The last few weeks have seen an uncommon volume of debate about tax policy. First, Alexandria Ocasio-Cortez proposed a 70% marginal tax rate on those earning more than $10 million. After this proposal had generated foam-mouthed ire from every weasel-faced Fox News pundit going, the World Economic Forum in Davos began.

Here, the focus was slightly different: rather than right-wing libertarians disgusted at the suggestion that a government might impose themselves on private property, what we saw was the apparently well-meaning global elite claiming that although they would be happy contributing a vast amount (though not proportion!) of their wealth to philanthropic foundations under their own control, taxes were regressive, ineffective and, fundamentally, not the answer to rising inequality, social and political unrest and plain-old poverty.

There were a series of Epic Clapbacks from historians and economists, who noted that ‘high’ taxes had never previously impeded economic growth, but it was clear that, despite all evidence to the contrary, the billionaires still thought they knew best — a fact compounded, at least in terms of optics, by Starbucks founder and CEO Howard Schultz’s announcement that he would run as an independent for President in 2020, an act which he seems to think of as an extension of the corporate philanthropy he believes is the answer to the world’s problems. Save us, Howard, we need you!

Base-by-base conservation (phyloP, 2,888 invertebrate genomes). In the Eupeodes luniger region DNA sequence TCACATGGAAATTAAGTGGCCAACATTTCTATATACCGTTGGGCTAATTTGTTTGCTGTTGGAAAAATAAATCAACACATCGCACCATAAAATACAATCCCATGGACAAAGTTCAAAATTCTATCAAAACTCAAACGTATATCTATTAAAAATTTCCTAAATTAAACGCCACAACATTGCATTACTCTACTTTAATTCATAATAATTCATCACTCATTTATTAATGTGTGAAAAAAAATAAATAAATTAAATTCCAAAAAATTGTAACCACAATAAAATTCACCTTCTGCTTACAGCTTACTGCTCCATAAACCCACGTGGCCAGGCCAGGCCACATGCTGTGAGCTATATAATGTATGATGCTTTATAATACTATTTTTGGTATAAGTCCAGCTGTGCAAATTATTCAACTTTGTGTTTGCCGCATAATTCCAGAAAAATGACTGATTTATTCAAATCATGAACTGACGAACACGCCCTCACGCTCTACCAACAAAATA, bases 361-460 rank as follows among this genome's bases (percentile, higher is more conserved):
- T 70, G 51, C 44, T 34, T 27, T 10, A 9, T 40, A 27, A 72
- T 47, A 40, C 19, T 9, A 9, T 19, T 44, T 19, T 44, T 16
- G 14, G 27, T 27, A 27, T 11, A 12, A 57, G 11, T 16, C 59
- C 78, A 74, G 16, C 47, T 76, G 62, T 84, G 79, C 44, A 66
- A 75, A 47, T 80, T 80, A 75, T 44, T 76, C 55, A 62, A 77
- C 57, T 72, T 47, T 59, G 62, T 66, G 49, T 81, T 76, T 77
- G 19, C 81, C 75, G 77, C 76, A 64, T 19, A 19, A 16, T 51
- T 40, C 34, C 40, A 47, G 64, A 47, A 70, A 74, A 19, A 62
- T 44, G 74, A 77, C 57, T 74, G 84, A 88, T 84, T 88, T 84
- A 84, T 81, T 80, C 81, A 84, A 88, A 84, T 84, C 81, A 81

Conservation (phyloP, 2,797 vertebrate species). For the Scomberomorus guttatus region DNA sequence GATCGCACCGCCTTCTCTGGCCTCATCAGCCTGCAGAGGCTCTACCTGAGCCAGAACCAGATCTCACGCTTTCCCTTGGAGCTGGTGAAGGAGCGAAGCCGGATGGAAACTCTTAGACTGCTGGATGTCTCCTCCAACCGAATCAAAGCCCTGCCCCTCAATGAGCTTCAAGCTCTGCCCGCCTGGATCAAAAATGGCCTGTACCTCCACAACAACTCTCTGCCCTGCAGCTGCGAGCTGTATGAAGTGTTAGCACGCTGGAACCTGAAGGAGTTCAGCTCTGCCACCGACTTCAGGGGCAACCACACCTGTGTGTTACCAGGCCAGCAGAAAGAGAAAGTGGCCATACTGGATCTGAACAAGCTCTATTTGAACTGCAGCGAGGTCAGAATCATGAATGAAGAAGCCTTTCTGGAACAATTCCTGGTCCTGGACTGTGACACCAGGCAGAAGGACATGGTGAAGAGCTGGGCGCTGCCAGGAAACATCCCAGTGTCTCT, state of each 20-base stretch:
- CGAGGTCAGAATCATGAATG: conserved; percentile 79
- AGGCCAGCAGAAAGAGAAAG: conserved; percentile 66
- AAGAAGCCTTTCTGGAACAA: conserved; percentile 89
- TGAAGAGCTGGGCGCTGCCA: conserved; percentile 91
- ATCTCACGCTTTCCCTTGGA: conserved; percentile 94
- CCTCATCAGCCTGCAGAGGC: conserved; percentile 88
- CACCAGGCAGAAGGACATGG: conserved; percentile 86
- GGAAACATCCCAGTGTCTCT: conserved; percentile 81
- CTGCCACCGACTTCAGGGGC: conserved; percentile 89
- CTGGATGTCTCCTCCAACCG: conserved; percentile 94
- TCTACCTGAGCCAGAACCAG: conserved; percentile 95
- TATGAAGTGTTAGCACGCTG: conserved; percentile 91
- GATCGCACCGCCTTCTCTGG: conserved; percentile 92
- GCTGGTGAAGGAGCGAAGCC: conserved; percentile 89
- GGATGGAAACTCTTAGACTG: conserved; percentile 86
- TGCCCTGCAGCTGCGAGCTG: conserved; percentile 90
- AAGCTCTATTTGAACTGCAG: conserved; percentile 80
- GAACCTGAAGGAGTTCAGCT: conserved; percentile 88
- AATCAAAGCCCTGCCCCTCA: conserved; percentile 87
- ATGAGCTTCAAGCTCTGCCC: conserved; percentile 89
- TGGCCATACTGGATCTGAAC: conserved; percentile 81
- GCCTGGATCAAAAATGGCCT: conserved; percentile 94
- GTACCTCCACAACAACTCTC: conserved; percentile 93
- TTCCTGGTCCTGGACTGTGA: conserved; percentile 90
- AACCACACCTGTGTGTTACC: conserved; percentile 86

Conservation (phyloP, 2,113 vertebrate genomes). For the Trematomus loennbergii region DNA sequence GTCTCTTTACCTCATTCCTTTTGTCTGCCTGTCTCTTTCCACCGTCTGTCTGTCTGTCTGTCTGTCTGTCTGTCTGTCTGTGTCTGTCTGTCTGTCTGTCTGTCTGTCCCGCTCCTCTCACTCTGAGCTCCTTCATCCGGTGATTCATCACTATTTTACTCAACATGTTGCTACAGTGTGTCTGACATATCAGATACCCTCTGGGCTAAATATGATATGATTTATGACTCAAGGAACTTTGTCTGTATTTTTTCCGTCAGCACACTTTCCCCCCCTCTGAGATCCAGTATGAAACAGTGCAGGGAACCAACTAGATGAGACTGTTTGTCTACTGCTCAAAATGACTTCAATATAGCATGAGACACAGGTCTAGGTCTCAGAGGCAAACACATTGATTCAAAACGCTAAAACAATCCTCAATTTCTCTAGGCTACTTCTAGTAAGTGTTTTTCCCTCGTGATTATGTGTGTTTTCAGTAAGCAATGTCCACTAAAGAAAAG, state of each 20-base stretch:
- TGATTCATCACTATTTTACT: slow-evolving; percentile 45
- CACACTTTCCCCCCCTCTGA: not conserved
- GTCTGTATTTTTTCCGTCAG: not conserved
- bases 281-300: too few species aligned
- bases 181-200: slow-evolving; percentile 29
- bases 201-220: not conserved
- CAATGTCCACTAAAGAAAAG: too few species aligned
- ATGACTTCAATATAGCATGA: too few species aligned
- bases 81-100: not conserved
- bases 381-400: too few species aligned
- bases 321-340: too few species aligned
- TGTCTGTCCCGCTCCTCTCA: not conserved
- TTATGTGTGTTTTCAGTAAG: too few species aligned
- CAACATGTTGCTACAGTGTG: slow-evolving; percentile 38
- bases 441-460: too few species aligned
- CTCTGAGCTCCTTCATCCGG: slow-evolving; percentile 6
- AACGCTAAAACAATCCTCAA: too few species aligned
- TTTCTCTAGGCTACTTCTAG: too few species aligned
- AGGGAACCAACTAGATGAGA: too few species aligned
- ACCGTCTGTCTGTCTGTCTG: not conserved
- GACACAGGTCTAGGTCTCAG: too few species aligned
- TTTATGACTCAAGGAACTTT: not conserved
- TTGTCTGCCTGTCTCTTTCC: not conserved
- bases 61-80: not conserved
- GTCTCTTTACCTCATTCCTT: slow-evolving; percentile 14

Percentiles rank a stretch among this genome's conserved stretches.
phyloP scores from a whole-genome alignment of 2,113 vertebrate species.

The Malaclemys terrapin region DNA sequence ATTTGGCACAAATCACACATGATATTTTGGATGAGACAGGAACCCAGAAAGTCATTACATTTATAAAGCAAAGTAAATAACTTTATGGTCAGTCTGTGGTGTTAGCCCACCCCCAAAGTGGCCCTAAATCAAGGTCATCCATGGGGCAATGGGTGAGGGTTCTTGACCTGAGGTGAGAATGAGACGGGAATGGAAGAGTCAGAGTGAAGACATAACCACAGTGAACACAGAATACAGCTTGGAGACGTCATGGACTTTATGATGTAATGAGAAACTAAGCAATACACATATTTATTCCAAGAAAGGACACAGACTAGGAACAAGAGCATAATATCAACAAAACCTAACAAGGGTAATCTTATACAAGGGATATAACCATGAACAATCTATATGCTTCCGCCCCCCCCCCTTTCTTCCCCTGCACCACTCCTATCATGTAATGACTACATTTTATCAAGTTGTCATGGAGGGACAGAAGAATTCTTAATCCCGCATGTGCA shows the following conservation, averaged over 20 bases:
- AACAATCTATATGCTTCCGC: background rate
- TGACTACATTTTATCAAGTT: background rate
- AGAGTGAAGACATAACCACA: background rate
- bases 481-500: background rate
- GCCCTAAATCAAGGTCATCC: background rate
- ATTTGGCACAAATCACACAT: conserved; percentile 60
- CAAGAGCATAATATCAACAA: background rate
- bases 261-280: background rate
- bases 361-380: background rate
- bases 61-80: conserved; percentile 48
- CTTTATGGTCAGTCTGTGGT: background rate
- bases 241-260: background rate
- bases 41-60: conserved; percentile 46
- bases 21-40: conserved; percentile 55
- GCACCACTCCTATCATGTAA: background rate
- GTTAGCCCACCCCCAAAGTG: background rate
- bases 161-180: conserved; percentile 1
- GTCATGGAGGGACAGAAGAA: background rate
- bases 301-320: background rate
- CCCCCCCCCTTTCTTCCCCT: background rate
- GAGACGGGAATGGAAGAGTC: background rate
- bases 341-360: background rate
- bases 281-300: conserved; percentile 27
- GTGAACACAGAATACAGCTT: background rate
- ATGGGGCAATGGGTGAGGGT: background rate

Coincidentally, I’ve been reading Joe Studwell’s comprehensive economic study How Asia Works. Despite its TED-talk title and dry tone, the book is a fantastic exploration of the material results of macroeconomic policy, ostensibly about Asian economies and the reasons behind their success or failure. But, of course, it’s about much more than Asia specifically, and provides a fascinating contrast to the arguments about tax policy and inequality that are currently unfolding in the West

Often, arguments for higher taxation are made in terms of redistribution, with neoliberal economists and politicians putting forward the idea that the rich should ‘do their bit’. I agree, they should do their bit. But the assumption behind this argument is that it’s their wealth in the first place, that they’ve shown the requisite work ethic, entrepreneurial spirit and innovative nous to attract wealth, and that they are therefore entitled to the fruits of their labour. All we can hope is that they’re kind enough to give some of it back.